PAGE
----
Last night was not a good night to say the least. Bella seems fine during the day; but at night it is clear she’s still not comfortable in the new place. Yesterday she only took one nap and a short one at that, interrupted when something fell in the bathroom, blown over by the flapping window shade. Despite that, or maybe because of it, she went to bed later than usual last night.

Then she woke up again right as we were going to bed. It was almost 11 and we were just finishing our prayers and getting ready to sleep. Dom all nervous about his first day at work tomorrow and can he find some clean, unwrinkled clothes to wear. And then Bella starts screaming at the top of her lungs. It was clear we couldn’t just ignore her and hope she’d go back to sleep. So I changed her wet diaper and tried to nurse her back to sleep. Her eyes drifted closed and it looked like she was asleep but as soon as I put her down in the crib the screaming began.

I tried to bring her into bed with me. More screaming. I tried to rock her in the recliner. More screaming. I sang to her, the verses getting more and more garbled as I kept drifting in and out of sleep:

“Hush little baby, don’t say a word mamma’s gonna buy you a lullaby and if that lullaby don’t sing, mamma’s gonna buy you a billy goat and if that billy goat runs away mamma’s gonna buy you a looking glass.”

She’d drift off and then jump and wiggle and then drift off and then start squirming and then drift off again but her eyes would open as soon as I tried to stand up with her. And the screaming would begin again. Finally, I started awake, afraid I was going to drop her as I drifted off. She started awake too, two little dark eyes looking up at me.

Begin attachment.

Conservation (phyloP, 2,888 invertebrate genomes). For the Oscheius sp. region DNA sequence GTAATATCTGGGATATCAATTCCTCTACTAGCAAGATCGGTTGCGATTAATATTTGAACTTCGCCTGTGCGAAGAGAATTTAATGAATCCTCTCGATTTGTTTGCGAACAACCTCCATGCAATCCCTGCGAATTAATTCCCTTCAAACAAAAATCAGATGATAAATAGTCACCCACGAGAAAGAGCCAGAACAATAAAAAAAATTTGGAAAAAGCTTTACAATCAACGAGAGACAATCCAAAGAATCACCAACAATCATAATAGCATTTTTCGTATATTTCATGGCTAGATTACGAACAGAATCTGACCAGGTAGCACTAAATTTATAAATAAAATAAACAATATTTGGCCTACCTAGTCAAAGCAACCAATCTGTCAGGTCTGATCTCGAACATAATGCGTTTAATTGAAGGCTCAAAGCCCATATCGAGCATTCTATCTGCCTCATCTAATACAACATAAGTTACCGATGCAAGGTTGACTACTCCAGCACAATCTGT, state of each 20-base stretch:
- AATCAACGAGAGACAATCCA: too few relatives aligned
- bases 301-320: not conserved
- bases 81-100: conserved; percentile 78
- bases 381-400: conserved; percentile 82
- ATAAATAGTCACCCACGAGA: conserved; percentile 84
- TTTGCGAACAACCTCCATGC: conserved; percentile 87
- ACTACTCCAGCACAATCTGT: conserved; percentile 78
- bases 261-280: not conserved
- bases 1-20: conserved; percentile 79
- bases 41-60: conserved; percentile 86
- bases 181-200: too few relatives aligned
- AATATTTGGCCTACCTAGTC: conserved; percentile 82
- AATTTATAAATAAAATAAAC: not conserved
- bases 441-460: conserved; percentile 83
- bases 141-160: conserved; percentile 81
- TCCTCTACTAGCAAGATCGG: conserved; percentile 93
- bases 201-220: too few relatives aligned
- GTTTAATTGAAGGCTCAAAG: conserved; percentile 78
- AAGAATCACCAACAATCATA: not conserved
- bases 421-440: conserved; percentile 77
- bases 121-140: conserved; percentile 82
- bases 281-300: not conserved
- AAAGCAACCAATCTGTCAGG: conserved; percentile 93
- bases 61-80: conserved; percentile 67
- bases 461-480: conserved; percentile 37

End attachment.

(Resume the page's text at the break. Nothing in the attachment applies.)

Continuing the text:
I went in and told Dom I was afraid I’d drop her. He got up and drove her around in the car for a while while I drifted off to sleep. Soon enough he was back with a screaming baby. She’d fallen asleep in the car alright. But as soon as he stopped, she’d started again.

It was now 2 am. Every time she started another screaming bout, I was certain I could hear someone moving about upstairs. I’m sorry, I thought toward the nice girls who live upstairs. She’s not usually like this, I swear.

I tried nursing her again and she drifted off as soon as her mouth met the nipple. But again when I put her in the crib she howled. I rubbed her back and made comforting noises until she drifted off again, a little forlorn lump in the corner of the crib. But as I shut the door, she began fussing again. It wasn’t quite as strong as before so I decided to wait a minutes and see if she’d cry herself to sleep. It didn’t take more than a couple of minutes and she was quiet and I followed her to dream land.

Of course, she started screaming again at 5:30. I’d had maybe four hours of sleep all told. I’m afraid I was crying myself as I got up and changed her diaper and then rocked her nursed her, tried to comfort and console her. Nothing worked. She just cried and cried. And we rocked and I walked up and down the apartment and tried to tempt her with bits of food and cried tears of tired frustration.
Then finally the alarm clock went off and Dom got up to get ready for work.